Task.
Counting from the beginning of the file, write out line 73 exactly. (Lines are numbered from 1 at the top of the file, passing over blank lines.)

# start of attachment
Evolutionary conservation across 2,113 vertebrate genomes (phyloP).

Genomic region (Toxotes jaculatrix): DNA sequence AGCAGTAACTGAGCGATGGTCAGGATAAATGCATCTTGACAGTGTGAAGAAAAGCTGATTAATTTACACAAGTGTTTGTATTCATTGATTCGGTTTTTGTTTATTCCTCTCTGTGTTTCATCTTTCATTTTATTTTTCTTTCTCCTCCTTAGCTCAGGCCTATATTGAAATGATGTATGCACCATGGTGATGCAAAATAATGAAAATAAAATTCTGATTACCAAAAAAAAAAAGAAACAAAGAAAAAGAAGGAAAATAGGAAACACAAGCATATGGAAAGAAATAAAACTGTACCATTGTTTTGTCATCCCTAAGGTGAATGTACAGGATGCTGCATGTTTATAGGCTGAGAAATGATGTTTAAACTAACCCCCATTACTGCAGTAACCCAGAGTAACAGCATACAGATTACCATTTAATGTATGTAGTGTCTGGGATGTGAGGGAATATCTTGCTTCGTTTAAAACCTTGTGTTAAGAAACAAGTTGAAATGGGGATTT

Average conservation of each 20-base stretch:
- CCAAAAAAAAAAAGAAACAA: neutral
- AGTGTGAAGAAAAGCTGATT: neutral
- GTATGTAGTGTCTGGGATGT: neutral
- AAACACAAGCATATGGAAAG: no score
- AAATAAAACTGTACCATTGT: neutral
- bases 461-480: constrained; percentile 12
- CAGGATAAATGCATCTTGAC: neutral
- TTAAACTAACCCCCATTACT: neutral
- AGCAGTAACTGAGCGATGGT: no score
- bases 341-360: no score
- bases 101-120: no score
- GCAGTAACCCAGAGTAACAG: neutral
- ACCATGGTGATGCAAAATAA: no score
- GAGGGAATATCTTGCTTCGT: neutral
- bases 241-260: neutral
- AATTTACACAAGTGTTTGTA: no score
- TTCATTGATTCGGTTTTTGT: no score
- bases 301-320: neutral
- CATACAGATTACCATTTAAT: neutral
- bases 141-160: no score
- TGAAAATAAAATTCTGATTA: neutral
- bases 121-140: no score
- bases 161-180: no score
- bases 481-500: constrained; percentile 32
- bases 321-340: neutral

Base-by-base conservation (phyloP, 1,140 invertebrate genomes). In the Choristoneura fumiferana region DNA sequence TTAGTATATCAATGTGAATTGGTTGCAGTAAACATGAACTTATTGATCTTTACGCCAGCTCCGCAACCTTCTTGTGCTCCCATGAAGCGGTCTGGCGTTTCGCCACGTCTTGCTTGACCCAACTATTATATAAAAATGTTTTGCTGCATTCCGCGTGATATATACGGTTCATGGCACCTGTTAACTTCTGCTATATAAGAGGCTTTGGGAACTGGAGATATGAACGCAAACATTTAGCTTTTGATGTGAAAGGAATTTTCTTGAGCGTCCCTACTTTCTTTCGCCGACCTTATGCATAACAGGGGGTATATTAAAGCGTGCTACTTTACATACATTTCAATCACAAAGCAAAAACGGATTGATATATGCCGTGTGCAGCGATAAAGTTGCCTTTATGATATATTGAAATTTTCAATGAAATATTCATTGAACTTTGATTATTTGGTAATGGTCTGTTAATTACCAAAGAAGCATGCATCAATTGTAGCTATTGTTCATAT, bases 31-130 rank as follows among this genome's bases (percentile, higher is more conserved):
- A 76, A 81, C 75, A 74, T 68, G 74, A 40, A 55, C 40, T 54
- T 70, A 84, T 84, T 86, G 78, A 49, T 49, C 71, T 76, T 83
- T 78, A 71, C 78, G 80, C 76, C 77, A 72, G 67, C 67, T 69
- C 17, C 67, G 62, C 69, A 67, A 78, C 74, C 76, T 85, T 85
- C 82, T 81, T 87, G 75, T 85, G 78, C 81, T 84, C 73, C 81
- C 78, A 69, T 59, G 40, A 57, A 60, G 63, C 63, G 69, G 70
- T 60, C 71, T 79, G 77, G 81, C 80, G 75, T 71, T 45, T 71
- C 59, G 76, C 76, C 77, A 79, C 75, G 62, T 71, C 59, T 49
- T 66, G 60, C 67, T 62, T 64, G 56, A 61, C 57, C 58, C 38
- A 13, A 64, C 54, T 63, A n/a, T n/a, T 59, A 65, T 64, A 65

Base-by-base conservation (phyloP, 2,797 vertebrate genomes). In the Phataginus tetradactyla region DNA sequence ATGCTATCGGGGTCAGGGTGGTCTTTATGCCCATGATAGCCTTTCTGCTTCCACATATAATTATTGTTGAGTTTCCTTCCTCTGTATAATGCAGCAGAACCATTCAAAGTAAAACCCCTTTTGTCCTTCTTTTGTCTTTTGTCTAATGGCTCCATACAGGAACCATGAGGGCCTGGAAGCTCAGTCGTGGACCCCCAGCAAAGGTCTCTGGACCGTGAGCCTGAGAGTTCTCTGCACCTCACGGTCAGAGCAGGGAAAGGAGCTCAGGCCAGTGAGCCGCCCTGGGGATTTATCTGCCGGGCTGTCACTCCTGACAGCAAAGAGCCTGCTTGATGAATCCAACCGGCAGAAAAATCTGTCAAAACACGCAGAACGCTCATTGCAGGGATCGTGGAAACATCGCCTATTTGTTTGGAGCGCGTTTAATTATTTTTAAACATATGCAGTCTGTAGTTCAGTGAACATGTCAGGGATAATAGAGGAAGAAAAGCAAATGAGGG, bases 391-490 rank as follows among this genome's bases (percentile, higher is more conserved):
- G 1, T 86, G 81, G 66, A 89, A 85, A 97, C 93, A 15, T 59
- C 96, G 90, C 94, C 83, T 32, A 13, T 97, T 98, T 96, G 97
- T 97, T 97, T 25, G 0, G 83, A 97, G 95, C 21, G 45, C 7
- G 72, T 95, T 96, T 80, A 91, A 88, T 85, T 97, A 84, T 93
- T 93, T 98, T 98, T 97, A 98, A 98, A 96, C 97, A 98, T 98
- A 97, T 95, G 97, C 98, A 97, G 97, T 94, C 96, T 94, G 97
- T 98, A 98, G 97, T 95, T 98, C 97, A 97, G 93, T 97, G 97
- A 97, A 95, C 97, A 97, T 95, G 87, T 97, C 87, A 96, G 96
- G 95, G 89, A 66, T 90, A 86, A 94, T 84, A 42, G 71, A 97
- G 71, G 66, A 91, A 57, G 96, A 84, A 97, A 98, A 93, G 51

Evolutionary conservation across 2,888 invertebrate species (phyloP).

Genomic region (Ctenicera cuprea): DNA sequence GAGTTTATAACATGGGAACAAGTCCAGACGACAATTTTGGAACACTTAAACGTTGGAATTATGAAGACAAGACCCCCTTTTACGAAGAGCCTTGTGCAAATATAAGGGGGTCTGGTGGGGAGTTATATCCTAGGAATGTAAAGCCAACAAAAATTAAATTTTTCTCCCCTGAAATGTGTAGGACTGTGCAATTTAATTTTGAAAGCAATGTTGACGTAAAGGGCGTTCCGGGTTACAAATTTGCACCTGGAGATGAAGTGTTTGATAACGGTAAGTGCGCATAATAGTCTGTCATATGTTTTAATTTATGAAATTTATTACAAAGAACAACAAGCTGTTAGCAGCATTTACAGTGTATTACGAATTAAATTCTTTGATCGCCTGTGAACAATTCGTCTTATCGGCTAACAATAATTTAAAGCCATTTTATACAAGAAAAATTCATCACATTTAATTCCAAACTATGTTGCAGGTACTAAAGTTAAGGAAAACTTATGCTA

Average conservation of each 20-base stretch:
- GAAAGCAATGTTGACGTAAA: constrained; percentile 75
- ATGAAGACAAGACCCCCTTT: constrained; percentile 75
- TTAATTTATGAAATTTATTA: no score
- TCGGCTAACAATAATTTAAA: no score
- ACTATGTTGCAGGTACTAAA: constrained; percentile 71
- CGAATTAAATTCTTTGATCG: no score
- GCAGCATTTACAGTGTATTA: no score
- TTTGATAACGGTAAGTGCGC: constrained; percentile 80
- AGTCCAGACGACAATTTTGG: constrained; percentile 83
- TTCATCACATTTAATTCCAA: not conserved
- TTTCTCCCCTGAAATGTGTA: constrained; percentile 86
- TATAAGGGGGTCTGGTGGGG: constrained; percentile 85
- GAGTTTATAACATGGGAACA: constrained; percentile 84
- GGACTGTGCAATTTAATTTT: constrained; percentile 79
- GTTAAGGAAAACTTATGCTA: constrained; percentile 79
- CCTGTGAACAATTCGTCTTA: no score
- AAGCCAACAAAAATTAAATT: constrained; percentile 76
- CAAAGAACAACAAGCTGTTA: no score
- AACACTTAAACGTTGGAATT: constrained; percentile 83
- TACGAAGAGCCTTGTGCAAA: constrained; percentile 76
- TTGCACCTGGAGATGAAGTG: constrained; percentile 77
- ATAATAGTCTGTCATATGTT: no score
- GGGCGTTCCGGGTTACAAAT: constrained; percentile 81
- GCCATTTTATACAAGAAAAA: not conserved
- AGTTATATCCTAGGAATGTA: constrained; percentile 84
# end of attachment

- TACGAAGAGCCTTGTGCAAA: constrained; percentile 76